Real Estate

Council Post: How To Stop Renting And Buy Your First Home This Year

Beatrice is the Consumer Trends Expert for Opendoor

The real estate market is hot, and experts predict that it won’t be cooling off anytime soon. The good news is that low mortgage rates have made it possible for many people to buy their first home earlier than planned. Renters everywhere, especially the 12 million Americans spending more than half of their income on rent, would be well served to at least consider whether now is the right time to buy a home.

So what about you? Are you ready to stop renting and start building equity for your financial future? Maybe you’d like to buy a home but feel unsure about navigating a competitive market. If so, you’re not alone. While you can’t control the market, there are some things you can do to be prepared, house hunt like a pro and stand out during your search. 

Get your financial documents in order.

Understanding your financial situation and what you can afford is the first step to owning a home. Check your credit score, tally up your debts and review your savings so you’ll be prepared to work with a lender. Here are a few important things to note:

• It’s smart to have at least three months of living expenses in savings, along with a down payment and money to cover closing costs. Contrary to popular belief, you don’t need to put down 20% to buy a home; depending on the type of mortgage loan you get, you might be able to put down as little as 3.5%.

• It depends on the lender and the loan type, but to qualify for a mortgage, you’ll generally need to demonstrate good credit, a history of making payments on time and a debt-to-income (DTI) ratio that’s less than 40%. It’s a good rule of thumb to limit your housing expenses to about 30% of your monthly gross income. 

• While reviewing your financial situation, gather copies of documents for a lender so you can get preapproved. They’ll ask for proof of employment and your income (W-2s, 1099s), proof of assets, copies of monthly bank statements and your last two years of tax returns.

Work with a lender early on.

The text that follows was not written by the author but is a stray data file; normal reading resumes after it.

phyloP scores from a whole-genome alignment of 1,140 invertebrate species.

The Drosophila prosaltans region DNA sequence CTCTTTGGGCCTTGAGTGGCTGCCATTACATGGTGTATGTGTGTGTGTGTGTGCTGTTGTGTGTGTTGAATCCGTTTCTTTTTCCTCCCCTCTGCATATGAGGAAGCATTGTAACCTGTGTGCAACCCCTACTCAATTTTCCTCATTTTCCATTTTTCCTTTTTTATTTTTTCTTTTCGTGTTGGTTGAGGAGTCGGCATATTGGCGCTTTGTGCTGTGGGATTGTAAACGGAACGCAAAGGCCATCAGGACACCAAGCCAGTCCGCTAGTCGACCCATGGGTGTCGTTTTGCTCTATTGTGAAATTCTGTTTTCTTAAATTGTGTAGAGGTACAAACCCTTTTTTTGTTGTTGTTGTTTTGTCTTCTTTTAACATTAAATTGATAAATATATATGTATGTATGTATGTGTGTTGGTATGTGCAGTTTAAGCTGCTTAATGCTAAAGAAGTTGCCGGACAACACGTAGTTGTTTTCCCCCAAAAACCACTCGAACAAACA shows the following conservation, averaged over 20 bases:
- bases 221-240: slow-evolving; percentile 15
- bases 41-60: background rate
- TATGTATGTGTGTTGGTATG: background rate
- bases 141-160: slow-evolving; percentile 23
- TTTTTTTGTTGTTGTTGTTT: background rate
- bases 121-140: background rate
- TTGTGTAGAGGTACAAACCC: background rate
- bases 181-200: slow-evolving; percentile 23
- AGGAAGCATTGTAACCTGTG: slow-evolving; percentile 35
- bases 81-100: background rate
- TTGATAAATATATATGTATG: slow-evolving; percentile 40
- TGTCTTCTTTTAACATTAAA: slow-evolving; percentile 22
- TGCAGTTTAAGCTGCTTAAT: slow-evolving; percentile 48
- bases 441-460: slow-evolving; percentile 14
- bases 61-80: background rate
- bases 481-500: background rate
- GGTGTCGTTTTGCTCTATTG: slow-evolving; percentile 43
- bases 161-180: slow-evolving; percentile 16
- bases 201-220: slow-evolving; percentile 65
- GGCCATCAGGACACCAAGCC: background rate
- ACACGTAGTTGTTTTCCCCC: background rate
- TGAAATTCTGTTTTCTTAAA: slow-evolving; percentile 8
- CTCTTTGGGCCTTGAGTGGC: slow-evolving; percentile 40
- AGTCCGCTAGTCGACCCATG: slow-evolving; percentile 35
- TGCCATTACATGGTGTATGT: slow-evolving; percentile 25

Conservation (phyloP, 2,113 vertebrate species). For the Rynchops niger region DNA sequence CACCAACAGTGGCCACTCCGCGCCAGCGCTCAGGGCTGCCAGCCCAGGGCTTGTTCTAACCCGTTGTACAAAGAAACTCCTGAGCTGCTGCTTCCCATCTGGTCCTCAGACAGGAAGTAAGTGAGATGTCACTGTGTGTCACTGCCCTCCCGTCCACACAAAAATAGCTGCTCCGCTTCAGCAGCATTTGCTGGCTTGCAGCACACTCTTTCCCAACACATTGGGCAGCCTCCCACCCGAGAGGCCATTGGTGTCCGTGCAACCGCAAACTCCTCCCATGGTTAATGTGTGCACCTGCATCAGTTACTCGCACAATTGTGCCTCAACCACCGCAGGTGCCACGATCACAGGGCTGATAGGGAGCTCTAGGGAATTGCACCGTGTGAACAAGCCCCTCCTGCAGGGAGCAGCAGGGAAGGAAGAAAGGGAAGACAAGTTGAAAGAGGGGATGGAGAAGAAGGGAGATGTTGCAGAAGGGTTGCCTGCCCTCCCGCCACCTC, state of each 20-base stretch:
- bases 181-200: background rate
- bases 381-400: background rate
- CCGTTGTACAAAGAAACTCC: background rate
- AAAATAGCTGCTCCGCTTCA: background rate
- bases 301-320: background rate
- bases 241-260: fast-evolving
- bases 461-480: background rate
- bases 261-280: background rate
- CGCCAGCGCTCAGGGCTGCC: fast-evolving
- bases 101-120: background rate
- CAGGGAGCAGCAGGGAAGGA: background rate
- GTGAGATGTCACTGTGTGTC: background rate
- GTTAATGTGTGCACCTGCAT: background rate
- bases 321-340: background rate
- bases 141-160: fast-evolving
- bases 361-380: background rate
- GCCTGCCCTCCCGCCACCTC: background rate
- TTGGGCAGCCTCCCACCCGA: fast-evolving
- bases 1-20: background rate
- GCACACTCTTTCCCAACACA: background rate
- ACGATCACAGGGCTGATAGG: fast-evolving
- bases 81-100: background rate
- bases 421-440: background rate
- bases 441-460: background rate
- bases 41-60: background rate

In addition to prequalifying or preapproving for a loan, before you begin your home search, lenders can help in a number of important ways. They can often provide advice about improving your credit score and explain how different scenarios — such as taxes, the size of a down payment or private mortgage insurance (PMI) — can affect how much home you can afford. 

If you’ve grown accustomed to paying rent in an expensive area, you might be able to afford more than you think. In addition to sharing incentives for first-time homebuyers, a lender can also help you establish which mortgage is right for you and explain how different payment terms align with your payoff plans.

Know what you want and need.

Once you’ve worked with your lender to establish a price range based on your salary, down payment and any additional factors, you’ll be set to start searching for homes within your budget. 

At this stage of the process, it’s a good idea to be prepared with a list of your wants and needs, along with any areas you may be able to compromise when looking for a home. Consider location, home type, size, home features and amenities. If you’re working with an agent, they’ll set up a search so you can see new homes that meet your criteria as they’re listed. 

Tour homes right away.

Homes are moving quickly in the current market. If you see a home you’re interested in, set up a virtual or in-person self-tour right away. 

While touring the home, think about things you can’t change, like the location, home style and layout. Don’t let features like bold colors or outdated fixtures turn you away; there are a number of ways to affordably update a home, and paint is an easy fix. As a first-time homebuyer, it’s smart to look for a property you can not just enjoy but also add value to. 

Make a strong offer.

In a competitive market, I recommend moving as quickly as possible when you find a home you love. Ask your agent if there’s an offer due date. If the sellers are waiting to review offers, you’ll have a bit more time to put together a strong offer. 

When crafting your offer, look to see if there are any special terms the seller is hoping for. Would they like to close quickly? If so, work with your mortgage lender to see if they can help you work faster for a shorter closing. Do they need more time to move? If so, do your best to accommodate a longer time frame. 

Consider other ways you can be flexible, too. Each seller is different, and you may be able to appeal to a seller by honoring their requests. For example, if they’d like to take certain appliances, such as the washer and dryer, not requesting them in your offer may help. Avoid requesting that the seller cover small charges, like a home warranty, and be prepared to pay for standard fees. Negotiating otherwise means the seller will receive less money from their home sale, which may result in having your offer rejected.

Close on your dream home.

Once your offer is accepted, you’ll be well on your way to owning your first home and ready to tackle final steps. This includes making an initial deposit, scheduling a home inspection and completing your final walkthrough before closing. It usually takes between 30 and 45 days to fully close on a home.

Buying your first home is a major milestone worth celebrating. Transitioning from renting a home to owning your own can help you build equity and establish a strong foundation for your financial future.


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